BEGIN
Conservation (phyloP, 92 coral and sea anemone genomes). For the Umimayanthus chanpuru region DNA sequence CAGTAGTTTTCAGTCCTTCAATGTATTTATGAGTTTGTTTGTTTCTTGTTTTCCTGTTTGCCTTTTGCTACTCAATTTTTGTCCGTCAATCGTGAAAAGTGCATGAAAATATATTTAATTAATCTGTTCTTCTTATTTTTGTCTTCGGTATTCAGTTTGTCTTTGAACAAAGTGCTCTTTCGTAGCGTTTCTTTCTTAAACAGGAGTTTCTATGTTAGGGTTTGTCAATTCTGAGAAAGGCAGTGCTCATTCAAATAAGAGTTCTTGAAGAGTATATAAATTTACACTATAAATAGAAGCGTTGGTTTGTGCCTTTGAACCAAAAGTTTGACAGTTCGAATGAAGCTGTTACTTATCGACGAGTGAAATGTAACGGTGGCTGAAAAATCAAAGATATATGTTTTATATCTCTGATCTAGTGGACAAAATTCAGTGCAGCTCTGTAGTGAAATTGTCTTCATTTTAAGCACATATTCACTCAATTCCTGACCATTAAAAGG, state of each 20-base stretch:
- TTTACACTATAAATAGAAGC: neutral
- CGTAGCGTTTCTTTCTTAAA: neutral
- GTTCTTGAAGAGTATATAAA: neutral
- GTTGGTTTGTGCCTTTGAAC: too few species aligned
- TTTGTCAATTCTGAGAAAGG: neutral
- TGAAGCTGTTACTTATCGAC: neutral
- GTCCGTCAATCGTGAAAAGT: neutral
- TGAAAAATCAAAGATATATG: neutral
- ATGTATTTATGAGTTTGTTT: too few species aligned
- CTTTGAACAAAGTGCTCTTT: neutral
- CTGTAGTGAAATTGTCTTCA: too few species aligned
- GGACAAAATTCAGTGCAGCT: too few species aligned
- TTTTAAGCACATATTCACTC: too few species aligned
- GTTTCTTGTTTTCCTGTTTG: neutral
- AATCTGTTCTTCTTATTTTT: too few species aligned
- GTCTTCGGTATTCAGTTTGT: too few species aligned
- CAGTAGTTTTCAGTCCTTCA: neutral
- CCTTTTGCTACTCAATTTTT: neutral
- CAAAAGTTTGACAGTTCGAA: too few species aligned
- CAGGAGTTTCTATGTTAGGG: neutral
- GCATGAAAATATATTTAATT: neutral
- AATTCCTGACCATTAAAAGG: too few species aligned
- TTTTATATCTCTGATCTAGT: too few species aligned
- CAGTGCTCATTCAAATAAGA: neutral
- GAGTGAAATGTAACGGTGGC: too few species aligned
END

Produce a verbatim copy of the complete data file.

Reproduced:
Conservation (phyloP, 92 coral and sea anemone genomes). For the Umimayanthus chanpuru region DNA sequence CAGTAGTTTTCAGTCCTTCAATGTATTTATGAGTTTGTTTGTTTCTTGTTTTCCTGTTTGCCTTTTGCTACTCAATTTTTGTCCGTCAATCGTGAAAAGTGCATGAAAATATATTTAATTAATCTGTTCTTCTTATTTTTGTCTTCGGTATTCAGTTTGTCTTTGAACAAAGTGCTCTTTCGTAGCGTTTCTTTCTTAAACAGGAGTTTCTATGTTAGGGTTTGTCAATTCTGAGAAAGGCAGTGCTCATTCAAATAAGAGTTCTTGAAGAGTATATAAATTTACACTATAAATAGAAGCGTTGGTTTGTGCCTTTGAACCAAAAGTTTGACAGTTCGAATGAAGCTGTTACTTATCGACGAGTGAAATGTAACGGTGGCTGAAAAATCAAAGATATATGTTTTATATCTCTGATCTAGTGGACAAAATTCAGTGCAGCTCTGTAGTGAAATTGTCTTCATTTTAAGCACATATTCACTCAATTCCTGACCATTAAAAGG, state of each 20-base stretch:
- TTTACACTATAAATAGAAGC: neutral
- CGTAGCGTTTCTTTCTTAAA: neutral
- GTTCTTGAAGAGTATATAAA: neutral
- GTTGGTTTGTGCCTTTGAAC: too few species aligned
- TTTGTCAATTCTGAGAAAGG: neutral
- TGAAGCTGTTACTTATCGAC: neutral
- GTCCGTCAATCGTGAAAAGT: neutral
- TGAAAAATCAAAGATATATG: neutral
- ATGTATTTATGAGTTTGTTT: too few species aligned
- CTTTGAACAAAGTGCTCTTT: neutral
- CTGTAGTGAAATTGTCTTCA: too few species aligned
- GGACAAAATTCAGTGCAGCT: too few species aligned
- TTTTAAGCACATATTCACTC: too few species aligned
- GTTTCTTGTTTTCCTGTTTG: neutral
- AATCTGTTCTTCTTATTTTT: too few species aligned
- GTCTTCGGTATTCAGTTTGT: too few species aligned
- CAGTAGTTTTCAGTCCTTCA: neutral
- CCTTTTGCTACTCAATTTTT: neutral
- CAAAAGTTTGACAGTTCGAA: too few species aligned
- CAGGAGTTTCTATGTTAGGG: neutral
- GCATGAAAATATATTTAATT: neutral
- AATTCCTGACCATTAAAAGG: too few species aligned
- TTTTATATCTCTGATCTAGT: too few species aligned
- CAGTGCTCATTCAAATAAGA: neutral
- GAGTGAAATGTAACGGTGGC: too few species aligned